Council meeting “walk on” resolutions come in several sizes and shapes

The Reporter was pleased to see freshman council member Ezra Scott decline to support Mayor Dyster’s attempt to walk on a surprise resolution at the recent council meeting. The resolution aimed to tap the city till for up to $75,000 to support the hosting of a meeting of the Great Lakes Council Initiative. The mayor sits on the board of that organization.

We give high marks to Mr. Scott in recognition of his reluctance to spend taxpayer cash on short notice with insufficient information. That being said we can assure the councilman that this won’t be the last time he’s presented with late or deficient resolutions and requests for expenditures.

The Reporter has been watching this shameful game of lateĀ  resolutions and last minute cash grabs at the biweekly council meetings for years. The Dyster administration has raised this misleading legislative technique to an art form.

We’ve identified and named the three most common walk on ploys. They’re explained below and we encourage Mr. Scott to be on the lookout for them.

The basic “We couldn’t get our act together on time so we had to walk it on late.” More often than not this walk on results from a bureaucratic screwup or simple laziness of staff. This happens more than it should but is never identified as such.

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Ezra Scott balked at mayor’s recent council walk on.

Usually this walk on gambit is justified with the cover story of “staff was working really, really hard on this and the lateness couldn’t be avoided.”

The always nefarious “Look over there not over here as we walk this controversial item on in the hope that no one notices.” This is the bread and butter move by confabulating city hall denizens as they present an item as an unavoidable “walk on” when the reality is that it’s been prepared days if not weeks earlier. By keeping it off the agenda and presenting it as a walk on it skirts any previous scrutiny. Historically these items are the result of a charade orchestrated by the mayor and the council chairman, if not the council majority.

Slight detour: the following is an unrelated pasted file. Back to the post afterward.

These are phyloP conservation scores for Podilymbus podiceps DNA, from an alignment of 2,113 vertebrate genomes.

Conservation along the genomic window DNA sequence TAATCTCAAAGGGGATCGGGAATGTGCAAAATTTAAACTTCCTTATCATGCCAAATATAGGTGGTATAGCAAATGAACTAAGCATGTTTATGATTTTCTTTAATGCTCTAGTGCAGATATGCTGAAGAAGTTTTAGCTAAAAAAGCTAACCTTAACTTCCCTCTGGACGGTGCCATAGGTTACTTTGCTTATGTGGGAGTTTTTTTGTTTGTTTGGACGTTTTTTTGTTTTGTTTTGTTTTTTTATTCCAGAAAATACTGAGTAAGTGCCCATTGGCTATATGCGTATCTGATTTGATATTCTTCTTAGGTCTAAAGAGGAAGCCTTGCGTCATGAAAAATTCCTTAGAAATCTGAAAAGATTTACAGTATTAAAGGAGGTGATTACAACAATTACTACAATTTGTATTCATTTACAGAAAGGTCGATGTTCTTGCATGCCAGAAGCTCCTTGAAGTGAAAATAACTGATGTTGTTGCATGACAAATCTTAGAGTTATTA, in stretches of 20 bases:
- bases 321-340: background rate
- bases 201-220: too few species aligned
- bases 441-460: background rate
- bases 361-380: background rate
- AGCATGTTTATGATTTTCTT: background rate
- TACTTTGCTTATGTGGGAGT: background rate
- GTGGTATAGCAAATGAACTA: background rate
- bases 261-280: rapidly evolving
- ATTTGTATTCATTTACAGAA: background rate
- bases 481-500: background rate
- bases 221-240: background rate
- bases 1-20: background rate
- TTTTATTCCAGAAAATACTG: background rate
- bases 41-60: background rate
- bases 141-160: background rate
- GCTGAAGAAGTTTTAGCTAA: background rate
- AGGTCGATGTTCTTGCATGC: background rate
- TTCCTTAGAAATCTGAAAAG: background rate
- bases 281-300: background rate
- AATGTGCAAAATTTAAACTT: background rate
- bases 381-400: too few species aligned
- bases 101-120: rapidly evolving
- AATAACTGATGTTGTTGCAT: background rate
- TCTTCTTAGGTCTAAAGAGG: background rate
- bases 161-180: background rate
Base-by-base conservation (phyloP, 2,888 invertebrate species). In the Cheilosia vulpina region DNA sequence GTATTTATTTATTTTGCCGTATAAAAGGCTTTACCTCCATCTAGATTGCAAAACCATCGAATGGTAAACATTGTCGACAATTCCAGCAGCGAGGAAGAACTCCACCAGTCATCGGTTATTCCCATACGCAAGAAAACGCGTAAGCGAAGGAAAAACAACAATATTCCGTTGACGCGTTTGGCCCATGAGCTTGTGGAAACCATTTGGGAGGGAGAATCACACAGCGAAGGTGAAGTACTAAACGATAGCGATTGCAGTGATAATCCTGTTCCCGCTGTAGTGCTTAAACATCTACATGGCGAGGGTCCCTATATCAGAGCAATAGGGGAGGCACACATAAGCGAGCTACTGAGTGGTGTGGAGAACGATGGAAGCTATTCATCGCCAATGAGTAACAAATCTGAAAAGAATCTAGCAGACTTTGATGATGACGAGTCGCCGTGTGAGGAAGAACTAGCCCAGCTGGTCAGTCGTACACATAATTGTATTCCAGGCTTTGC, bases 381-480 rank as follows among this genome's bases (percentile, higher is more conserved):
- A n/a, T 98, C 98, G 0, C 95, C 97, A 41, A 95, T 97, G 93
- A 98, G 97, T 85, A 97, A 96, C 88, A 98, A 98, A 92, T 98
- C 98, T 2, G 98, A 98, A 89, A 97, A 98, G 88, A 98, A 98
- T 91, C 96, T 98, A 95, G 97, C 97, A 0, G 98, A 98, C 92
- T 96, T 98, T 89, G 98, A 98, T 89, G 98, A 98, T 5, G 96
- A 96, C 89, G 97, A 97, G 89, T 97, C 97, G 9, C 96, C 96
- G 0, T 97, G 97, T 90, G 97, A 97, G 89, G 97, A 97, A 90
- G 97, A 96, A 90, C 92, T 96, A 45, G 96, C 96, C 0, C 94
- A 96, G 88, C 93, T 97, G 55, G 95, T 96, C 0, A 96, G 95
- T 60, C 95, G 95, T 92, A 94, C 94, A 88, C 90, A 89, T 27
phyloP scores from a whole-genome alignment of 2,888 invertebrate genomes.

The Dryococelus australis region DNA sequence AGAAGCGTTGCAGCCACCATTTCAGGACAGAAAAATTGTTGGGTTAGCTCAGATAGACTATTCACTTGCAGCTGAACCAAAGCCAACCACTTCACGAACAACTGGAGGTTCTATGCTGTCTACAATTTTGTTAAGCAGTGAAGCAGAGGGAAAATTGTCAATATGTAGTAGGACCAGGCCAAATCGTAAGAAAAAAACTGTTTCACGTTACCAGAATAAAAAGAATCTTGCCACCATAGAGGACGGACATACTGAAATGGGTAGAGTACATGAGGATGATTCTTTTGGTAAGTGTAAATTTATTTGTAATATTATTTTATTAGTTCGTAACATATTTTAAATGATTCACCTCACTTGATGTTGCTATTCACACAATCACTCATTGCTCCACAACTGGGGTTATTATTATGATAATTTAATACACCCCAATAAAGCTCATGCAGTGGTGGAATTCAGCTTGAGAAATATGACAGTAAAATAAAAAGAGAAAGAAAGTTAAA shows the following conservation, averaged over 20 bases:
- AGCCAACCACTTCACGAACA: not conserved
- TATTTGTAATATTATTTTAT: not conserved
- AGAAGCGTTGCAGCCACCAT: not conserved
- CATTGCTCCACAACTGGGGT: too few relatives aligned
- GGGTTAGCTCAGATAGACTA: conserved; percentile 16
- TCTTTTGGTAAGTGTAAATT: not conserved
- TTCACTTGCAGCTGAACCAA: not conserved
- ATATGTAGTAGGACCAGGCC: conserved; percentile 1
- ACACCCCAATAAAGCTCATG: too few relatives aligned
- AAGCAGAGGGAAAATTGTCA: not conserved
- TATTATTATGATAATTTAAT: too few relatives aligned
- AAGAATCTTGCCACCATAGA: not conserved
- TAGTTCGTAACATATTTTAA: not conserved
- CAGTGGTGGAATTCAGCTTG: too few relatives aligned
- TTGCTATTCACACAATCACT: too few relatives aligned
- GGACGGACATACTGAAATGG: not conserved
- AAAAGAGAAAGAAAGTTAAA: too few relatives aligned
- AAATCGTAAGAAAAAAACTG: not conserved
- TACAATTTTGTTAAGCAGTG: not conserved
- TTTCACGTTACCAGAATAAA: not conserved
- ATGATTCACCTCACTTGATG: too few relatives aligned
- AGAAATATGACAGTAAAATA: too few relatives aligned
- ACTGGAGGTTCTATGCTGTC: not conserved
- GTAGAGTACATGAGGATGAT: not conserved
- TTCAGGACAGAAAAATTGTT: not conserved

This third scheme, known as the “We had the actual subject item on the agenda all along, we’re just presenting the supporting documentation late” is incredibly crafty and is only used for matters of supreme non transparency…such as the Hamister Hotel project. In November 2013 official approval of the Hamister contract was on the agenda. However the contract wasn’t presented publicly until it was walked on at the council meeting. Yes, it occurred that way. A contract of hundreds of pages with more clauses than a Santa convention was – as mayor and corporation counsel offered the document with straight faces – dropped in front of the council for approval. The council ok’d the document and the rest is history…no hotel, 27 months later.

Councilman Scott saw his first “walk on” resolution two weeks ago. But it won’t be his last. If he keeps his eyes open while relying on common sense blended with a healthy dose of skepticism he should do just fine.


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